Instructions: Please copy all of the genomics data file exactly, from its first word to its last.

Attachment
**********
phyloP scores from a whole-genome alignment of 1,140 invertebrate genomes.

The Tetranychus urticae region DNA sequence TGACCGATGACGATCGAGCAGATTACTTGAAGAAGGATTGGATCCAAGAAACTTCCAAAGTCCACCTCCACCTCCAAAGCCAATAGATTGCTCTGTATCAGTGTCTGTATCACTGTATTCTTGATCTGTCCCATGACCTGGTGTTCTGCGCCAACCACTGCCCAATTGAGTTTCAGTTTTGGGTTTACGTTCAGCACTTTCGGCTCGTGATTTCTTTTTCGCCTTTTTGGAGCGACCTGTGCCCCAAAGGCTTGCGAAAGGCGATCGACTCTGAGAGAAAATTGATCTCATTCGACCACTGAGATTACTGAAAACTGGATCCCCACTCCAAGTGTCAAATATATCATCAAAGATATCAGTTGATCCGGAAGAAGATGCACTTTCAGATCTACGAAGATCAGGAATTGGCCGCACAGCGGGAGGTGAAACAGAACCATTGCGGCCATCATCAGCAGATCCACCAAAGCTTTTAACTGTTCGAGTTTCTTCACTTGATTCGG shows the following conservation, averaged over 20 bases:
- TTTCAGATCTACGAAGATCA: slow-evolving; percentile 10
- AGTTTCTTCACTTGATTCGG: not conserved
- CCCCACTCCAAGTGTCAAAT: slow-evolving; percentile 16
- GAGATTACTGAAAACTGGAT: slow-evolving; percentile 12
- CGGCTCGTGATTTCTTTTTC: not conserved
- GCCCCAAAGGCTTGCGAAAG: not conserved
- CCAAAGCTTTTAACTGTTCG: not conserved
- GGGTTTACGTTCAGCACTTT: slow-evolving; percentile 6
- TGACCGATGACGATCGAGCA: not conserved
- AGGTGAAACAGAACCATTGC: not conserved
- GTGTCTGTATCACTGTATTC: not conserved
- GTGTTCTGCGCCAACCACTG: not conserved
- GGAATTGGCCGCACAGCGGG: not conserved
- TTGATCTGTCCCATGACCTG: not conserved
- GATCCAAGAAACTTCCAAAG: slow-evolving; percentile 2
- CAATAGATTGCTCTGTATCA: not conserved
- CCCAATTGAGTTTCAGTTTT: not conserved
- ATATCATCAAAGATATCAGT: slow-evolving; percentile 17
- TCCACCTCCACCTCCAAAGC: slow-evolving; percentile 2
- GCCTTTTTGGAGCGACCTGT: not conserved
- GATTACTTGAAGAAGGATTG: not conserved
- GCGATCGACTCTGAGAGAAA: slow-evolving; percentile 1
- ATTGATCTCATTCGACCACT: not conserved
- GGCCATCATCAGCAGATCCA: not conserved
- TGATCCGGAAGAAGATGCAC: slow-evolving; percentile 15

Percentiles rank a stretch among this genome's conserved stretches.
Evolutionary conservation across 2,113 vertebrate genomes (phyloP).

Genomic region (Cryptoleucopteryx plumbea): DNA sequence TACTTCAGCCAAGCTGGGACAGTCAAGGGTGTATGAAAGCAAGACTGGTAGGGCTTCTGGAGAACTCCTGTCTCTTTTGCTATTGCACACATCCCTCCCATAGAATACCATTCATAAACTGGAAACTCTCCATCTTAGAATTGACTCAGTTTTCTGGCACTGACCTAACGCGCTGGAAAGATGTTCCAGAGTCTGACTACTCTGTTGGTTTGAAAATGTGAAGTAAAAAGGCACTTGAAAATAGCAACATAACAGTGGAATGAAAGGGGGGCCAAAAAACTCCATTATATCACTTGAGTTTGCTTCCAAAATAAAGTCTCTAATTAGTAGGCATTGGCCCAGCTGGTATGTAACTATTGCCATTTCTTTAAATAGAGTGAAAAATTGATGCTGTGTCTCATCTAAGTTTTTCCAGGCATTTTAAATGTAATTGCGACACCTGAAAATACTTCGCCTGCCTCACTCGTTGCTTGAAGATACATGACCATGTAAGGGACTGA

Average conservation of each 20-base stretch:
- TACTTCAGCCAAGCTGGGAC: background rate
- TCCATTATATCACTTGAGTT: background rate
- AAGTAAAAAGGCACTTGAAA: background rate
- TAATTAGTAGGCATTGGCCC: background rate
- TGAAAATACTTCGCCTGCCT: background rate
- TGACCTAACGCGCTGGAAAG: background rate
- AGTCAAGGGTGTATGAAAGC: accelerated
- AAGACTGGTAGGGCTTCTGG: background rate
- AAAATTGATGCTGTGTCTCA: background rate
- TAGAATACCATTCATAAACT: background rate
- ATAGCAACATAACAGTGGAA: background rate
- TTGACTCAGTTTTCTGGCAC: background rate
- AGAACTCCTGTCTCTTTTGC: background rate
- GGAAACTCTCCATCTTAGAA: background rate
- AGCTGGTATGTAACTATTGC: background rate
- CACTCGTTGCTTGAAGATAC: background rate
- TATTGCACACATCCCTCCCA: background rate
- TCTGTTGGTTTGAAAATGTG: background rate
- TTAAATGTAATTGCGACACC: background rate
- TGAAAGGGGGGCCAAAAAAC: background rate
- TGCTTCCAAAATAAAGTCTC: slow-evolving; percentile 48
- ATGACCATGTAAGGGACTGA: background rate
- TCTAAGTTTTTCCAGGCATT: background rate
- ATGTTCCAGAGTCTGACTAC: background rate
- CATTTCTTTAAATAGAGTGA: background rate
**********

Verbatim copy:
phyloP scores from a whole-genome alignment of 1,140 invertebrate genomes.

The Tetranychus urticae region DNA sequence TGACCGATGACGATCGAGCAGATTACTTGAAGAAGGATTGGATCCAAGAAACTTCCAAAGTCCACCTCCACCTCCAAAGCCAATAGATTGCTCTGTATCAGTGTCTGTATCACTGTATTCTTGATCTGTCCCATGACCTGGTGTTCTGCGCCAACCACTGCCCAATTGAGTTTCAGTTTTGGGTTTACGTTCAGCACTTTCGGCTCGTGATTTCTTTTTCGCCTTTTTGGAGCGACCTGTGCCCCAAAGGCTTGCGAAAGGCGATCGACTCTGAGAGAAAATTGATCTCATTCGACCACTGAGATTACTGAAAACTGGATCCCCACTCCAAGTGTCAAATATATCATCAAAGATATCAGTTGATCCGGAAGAAGATGCACTTTCAGATCTACGAAGATCAGGAATTGGCCGCACAGCGGGAGGTGAAACAGAACCATTGCGGCCATCATCAGCAGATCCACCAAAGCTTTTAACTGTTCGAGTTTCTTCACTTGATTCGG shows the following conservation, averaged over 20 bases:
- TTTCAGATCTACGAAGATCA: slow-evolving; percentile 10
- AGTTTCTTCACTTGATTCGG: not conserved
- CCCCACTCCAAGTGTCAAAT: slow-evolving; percentile 16
- GAGATTACTGAAAACTGGAT: slow-evolving; percentile 12
- CGGCTCGTGATTTCTTTTTC: not conserved
- GCCCCAAAGGCTTGCGAAAG: not conserved
- CCAAAGCTTTTAACTGTTCG: not conserved
- GGGTTTACGTTCAGCACTTT: slow-evolving; percentile 6
- TGACCGATGACGATCGAGCA: not conserved
- AGGTGAAACAGAACCATTGC: not conserved
- GTGTCTGTATCACTGTATTC: not conserved
- GTGTTCTGCGCCAACCACTG: not conserved
- GGAATTGGCCGCACAGCGGG: not conserved
- TTGATCTGTCCCATGACCTG: not conserved
- GATCCAAGAAACTTCCAAAG: slow-evolving; percentile 2
- CAATAGATTGCTCTGTATCA: not conserved
- CCCAATTGAGTTTCAGTTTT: not conserved
- ATATCATCAAAGATATCAGT: slow-evolving; percentile 17
- TCCACCTCCACCTCCAAAGC: slow-evolving; percentile 2
- GCCTTTTTGGAGCGACCTGT: not conserved
- GATTACTTGAAGAAGGATTG: not conserved
- GCGATCGACTCTGAGAGAAA: slow-evolving; percentile 1
- ATTGATCTCATTCGACCACT: not conserved
- GGCCATCATCAGCAGATCCA: not conserved
- TGATCCGGAAGAAGATGCAC: slow-evolving; percentile 15

Percentiles rank a stretch among this genome's conserved stretches.
Evolutionary conservation across 2,113 vertebrate genomes (phyloP).

Genomic region (Cryptoleucopteryx plumbea): DNA sequence TACTTCAGCCAAGCTGGGACAGTCAAGGGTGTATGAAAGCAAGACTGGTAGGGCTTCTGGAGAACTCCTGTCTCTTTTGCTATTGCACACATCCCTCCCATAGAATACCATTCATAAACTGGAAACTCTCCATCTTAGAATTGACTCAGTTTTCTGGCACTGACCTAACGCGCTGGAAAGATGTTCCAGAGTCTGACTACTCTGTTGGTTTGAAAATGTGAAGTAAAAAGGCACTTGAAAATAGCAACATAACAGTGGAATGAAAGGGGGGCCAAAAAACTCCATTATATCACTTGAGTTTGCTTCCAAAATAAAGTCTCTAATTAGTAGGCATTGGCCCAGCTGGTATGTAACTATTGCCATTTCTTTAAATAGAGTGAAAAATTGATGCTGTGTCTCATCTAAGTTTTTCCAGGCATTTTAAATGTAATTGCGACACCTGAAAATACTTCGCCTGCCTCACTCGTTGCTTGAAGATACATGACCATGTAAGGGACTGA

Average conservation of each 20-base stretch:
- TACTTCAGCCAAGCTGGGAC: background rate
- TCCATTATATCACTTGAGTT: background rate
- AAGTAAAAAGGCACTTGAAA: background rate
- TAATTAGTAGGCATTGGCCC: background rate
- TGAAAATACTTCGCCTGCCT: background rate
- TGACCTAACGCGCTGGAAAG: background rate
- AGTCAAGGGTGTATGAAAGC: accelerated
- AAGACTGGTAGGGCTTCTGG: background rate
- AAAATTGATGCTGTGTCTCA: background rate
- TAGAATACCATTCATAAACT: background rate
- ATAGCAACATAACAGTGGAA: background rate
- TTGACTCAGTTTTCTGGCAC: background rate
- AGAACTCCTGTCTCTTTTGC: background rate
- GGAAACTCTCCATCTTAGAA: background rate
- AGCTGGTATGTAACTATTGC: background rate
- CACTCGTTGCTTGAAGATAC: background rate
- TATTGCACACATCCCTCCCA: background rate
- TCTGTTGGTTTGAAAATGTG: background rate
- TTAAATGTAATTGCGACACC: background rate
- TGAAAGGGGGGCCAAAAAAC: background rate
- TGCTTCCAAAATAAAGTCTC: slow-evolving; percentile 48
- ATGACCATGTAAGGGACTGA: background rate
- TCTAAGTTTTTCCAGGCATT: background rate
- ATGTTCCAGAGTCTGACTAC: background rate
- CATTTCTTTAAATAGAGTGA: background rate